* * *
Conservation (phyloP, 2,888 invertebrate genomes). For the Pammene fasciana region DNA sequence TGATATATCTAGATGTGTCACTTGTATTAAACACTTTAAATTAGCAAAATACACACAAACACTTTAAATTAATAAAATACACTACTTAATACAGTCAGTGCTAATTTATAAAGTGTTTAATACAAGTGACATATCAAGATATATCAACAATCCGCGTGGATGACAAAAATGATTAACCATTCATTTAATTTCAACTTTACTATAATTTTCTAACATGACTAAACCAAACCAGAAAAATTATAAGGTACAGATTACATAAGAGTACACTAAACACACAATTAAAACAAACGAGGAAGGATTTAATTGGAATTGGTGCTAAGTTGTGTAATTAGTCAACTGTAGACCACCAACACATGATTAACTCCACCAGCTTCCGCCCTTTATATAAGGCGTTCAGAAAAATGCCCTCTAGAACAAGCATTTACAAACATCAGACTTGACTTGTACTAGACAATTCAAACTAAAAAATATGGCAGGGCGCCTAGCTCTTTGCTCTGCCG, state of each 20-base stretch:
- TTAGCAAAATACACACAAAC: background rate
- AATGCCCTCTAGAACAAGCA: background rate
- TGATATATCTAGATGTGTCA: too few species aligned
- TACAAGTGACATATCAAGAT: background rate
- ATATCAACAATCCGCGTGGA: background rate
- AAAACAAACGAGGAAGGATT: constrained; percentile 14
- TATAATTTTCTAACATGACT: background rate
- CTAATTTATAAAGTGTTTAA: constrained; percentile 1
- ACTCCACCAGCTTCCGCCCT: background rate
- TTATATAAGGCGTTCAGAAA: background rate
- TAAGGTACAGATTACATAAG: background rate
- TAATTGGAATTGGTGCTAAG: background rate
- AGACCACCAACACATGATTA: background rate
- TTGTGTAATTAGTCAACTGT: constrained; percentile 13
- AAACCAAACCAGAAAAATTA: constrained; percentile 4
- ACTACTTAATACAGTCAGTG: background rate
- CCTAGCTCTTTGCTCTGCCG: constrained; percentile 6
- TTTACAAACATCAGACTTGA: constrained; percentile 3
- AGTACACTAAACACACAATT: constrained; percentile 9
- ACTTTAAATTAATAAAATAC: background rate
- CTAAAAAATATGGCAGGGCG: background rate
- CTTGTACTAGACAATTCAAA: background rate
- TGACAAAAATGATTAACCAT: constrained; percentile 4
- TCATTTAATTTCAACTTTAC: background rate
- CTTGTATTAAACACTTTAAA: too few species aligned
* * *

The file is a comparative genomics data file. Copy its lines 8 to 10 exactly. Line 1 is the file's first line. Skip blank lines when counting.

- TATAATTTTCTAACATGACT: background rate
- CTAATTTATAAAGTGTTTAA: constrained; percentile 1
- ACTCCACCAGCTTCCGCCCT: background rate